There were deadly attacks on our forces in Afghanistan, destruction of the U.S. Embassy flag in Cairo and the torching of a U.S. consulate in Libya.
In Afghanistan, insurgents — a nice word for terrorists — fired rockets into the U.S.-run Bagram Air Field outside Kabul, destroying a NATO helicopter, killing three Afghan intelligence employees and wounding NATO personnel on board. It happened as American and allied military forces marked the anniversary of the 9/11/01 attacks. The ceremony paid tribute to more than 3,000 foreign troops killed in Afghanistan, including about 2,000 Americans, since the country was invaded less than a month after the 2001 attacks.
And the group that claimed responsibility for the attack? The Taliban, of course, the same Islamist outfit that harbored Osama bin Laden and his al Qaeda followers as they plotted the 9/11/01 attacks using hijacked commercial airliners to hit the World Trade Center and the Pentagon, while a fourth airliner went down in a Pennsylvania field far short of its target because of resistance by courageous passengers.
In western Afghanistan on Tuesday, a 14-year-old suicide bomber walked into a shop and blew himself up, killing five people. The target was a community leader who commanded a local militia – another message by the extremists that those who cooperate with America and its allies helping the country to actually have a democratic government face the risk of death every day.
In Egypt, protesters climbed the wall of the U.S. Embassy in Cairo and pulled down the American flag — flying at half staff to commemorate 9/11/01 — and tried to burn it or burned parts of it, according to news reports. Members of the mob said they were associated with “an extremely conservative branch of Islam” known as Salafism, the Washington Post reported. The mob was protesting a video “promoted by an anti-Muslim Egyptian Christian in the U.S.,” the Associated Press said. Some protesters said their preachers had told them to demonstrate at the embassy Tuesday over the video.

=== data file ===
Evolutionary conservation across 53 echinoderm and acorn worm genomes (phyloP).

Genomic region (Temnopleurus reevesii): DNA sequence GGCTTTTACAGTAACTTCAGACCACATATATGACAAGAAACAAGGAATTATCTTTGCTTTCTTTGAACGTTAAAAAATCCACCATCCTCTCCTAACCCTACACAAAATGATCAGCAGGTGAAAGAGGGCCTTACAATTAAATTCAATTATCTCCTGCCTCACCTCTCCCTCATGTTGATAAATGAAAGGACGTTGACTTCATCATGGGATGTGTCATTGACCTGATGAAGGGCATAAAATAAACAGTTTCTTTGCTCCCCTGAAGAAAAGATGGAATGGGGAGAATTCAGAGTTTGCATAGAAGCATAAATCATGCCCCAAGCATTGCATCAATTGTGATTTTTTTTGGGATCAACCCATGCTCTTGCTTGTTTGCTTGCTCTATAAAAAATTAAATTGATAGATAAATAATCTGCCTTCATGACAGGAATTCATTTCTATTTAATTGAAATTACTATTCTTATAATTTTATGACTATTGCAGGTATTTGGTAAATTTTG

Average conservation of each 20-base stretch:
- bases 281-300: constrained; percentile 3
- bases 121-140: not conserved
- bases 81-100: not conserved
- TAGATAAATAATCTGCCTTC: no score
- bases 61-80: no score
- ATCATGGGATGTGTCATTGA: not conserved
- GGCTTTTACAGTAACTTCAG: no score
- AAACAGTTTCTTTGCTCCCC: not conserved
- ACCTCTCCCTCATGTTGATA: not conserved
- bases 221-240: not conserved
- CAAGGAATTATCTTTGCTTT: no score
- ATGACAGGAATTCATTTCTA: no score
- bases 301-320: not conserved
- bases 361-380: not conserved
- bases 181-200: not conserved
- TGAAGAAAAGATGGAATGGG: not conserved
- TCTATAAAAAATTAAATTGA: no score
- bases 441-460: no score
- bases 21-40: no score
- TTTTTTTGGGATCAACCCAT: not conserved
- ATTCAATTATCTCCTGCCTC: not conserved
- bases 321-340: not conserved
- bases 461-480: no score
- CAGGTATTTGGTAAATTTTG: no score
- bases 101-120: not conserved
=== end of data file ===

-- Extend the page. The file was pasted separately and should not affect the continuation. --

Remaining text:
The BBC reported that the offending video or film was “said to have been produced” by a U.S. pastor “and co-produced by some Egyptian Copt expatriates.” The protesters “condemned what they said was the humiliation of the Prophet of Islam under the pretext of freedom of speech.” The U.S. embassy issued a statement condemning “the continuing efforts by misguided individuals to hurt the religious feelings of Muslims as we condemn efforts to offend believers of all religions.”
Not a good way to mark 9/11/01. But at the Kabul ceremony honoring those who have died defending freedom, Marine Gen. John Allen, top commander of U.S. and coalition troops, said that commitment “remains strong and unshaken.”
And to prove the point, after the ceremony he swore in eight U.S. service members who wanted to re-enlist on the anniversary of 9/11/01.
God bless America.